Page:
Frank, I enjoy the weekly putting tips and your blog: they really do help.
I have a two part question, the first is, after watching the PGA Championship it looks like the pros are hitting the ball a lot longer than they used to and is it not time for two sets of rules?
Second if we had two sets of rules how would you suggest the ball be reduced in distance to cope with the extra distance the pros are getting?
I am pleased that we are providing helpful information with our weekly e-mails.
To your question about two sets of rules, NO I don’t think we need to bifurcate the Rules of Golf. The one set we have seems to be working very well and if we had two sets, when would we change from one set to the other?
For example if we believed that the ball should be different for the PGA Tour (shorter presumably), then when would we switch? Many amateurs enter the US Open and try to qualify at local and sectional sites. Is it here or at their home club – where they developed the qualifying handicap – that they switch to the shorter ball. Does this not affect the club championship as well?
This is only one example of the difficulties of the implementation of two sets of rules.
The other thing we need to recognize is that the average driving distance on the Tour has changed by less than two feet over the last six years. When Rory hits a 340- yard drive, we hear about it ten or more times during the broadcast and therefore come to treat the extraordinary as commonplace. This is the nature of entertainment and unusual feats.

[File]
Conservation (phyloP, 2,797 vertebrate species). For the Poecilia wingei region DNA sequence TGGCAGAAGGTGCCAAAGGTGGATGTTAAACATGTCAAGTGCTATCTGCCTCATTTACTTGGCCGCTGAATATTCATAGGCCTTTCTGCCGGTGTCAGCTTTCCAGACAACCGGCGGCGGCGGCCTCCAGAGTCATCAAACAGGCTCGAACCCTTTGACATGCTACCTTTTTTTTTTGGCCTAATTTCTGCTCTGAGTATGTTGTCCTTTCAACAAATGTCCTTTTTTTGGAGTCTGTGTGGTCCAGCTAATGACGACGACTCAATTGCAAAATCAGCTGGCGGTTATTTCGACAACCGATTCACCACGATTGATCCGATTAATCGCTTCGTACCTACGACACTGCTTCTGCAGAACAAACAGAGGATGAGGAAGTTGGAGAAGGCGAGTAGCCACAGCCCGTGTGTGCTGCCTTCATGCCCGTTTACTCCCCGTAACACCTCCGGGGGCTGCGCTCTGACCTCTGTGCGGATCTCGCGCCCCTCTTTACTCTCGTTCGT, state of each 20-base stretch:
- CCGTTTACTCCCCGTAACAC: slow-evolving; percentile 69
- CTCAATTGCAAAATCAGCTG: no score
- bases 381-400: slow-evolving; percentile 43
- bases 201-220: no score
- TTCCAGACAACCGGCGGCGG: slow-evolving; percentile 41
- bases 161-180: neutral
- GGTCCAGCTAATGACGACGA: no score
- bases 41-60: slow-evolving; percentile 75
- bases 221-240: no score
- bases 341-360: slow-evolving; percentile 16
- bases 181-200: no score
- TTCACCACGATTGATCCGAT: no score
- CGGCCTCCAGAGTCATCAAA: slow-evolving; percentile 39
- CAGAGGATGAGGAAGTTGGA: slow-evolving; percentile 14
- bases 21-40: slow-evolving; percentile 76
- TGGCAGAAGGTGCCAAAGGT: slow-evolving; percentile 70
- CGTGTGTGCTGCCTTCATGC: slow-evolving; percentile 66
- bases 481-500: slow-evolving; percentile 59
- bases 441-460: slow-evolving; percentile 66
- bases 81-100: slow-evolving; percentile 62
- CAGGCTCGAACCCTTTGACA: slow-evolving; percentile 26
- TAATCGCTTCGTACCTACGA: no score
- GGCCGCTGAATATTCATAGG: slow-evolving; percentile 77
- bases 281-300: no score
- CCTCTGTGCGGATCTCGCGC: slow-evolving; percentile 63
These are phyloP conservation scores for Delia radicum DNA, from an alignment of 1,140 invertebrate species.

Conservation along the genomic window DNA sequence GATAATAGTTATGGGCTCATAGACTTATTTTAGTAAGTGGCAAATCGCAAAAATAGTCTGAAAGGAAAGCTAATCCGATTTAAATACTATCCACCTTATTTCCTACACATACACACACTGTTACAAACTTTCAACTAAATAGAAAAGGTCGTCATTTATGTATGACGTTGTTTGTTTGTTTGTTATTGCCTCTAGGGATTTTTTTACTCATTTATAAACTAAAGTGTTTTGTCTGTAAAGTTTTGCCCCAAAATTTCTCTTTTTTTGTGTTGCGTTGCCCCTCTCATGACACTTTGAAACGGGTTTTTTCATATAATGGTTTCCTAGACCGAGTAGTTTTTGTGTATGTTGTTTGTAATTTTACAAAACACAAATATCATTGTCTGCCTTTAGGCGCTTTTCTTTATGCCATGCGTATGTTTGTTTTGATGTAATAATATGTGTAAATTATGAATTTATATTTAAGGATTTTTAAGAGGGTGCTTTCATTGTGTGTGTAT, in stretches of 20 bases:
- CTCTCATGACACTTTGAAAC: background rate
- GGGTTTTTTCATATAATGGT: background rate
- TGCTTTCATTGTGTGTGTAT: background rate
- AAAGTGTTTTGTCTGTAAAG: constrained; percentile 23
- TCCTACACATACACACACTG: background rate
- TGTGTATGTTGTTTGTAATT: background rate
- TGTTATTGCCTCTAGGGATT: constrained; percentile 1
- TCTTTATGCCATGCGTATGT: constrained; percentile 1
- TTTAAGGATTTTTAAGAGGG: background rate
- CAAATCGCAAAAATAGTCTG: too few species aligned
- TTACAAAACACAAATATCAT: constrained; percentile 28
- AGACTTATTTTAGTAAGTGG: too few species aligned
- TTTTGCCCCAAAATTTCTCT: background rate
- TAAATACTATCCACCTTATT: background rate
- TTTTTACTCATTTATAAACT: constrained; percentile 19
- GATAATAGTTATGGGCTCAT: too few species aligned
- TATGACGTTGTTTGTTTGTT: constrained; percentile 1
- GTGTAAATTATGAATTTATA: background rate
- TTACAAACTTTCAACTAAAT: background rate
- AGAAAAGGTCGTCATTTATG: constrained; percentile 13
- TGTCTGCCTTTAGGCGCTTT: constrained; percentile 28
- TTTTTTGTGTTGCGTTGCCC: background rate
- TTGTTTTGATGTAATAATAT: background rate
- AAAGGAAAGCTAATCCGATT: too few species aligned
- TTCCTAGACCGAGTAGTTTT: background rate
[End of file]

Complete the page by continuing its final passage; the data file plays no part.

Matt, because I don’t think that there is a problem with distance anymore – this was not the case soon after titanium with the spring-like-effect was introduced—I do not believe that having two sets of rules re. distance is good for the game.
If you do want to differentiate the pros from us mortals and see more shot making, as well as improving the entertainment value of the broadcast, then let’s have a “Condition of Competition” for the Tour where all clubs conform with the rules but they can only use ten. This is an easy rule — actually a ‘Condition of Competition’ — to implement as long as you can count to ten. I discussed this in last week’s column.
Matt, I suppose you can say; Is this not a form of bifurcation? To which my answer is yes but it is not a harmful one as it is a ‘condition of competition’ and does not affect the conformity of equipment.
Hope this give you some food for thought.
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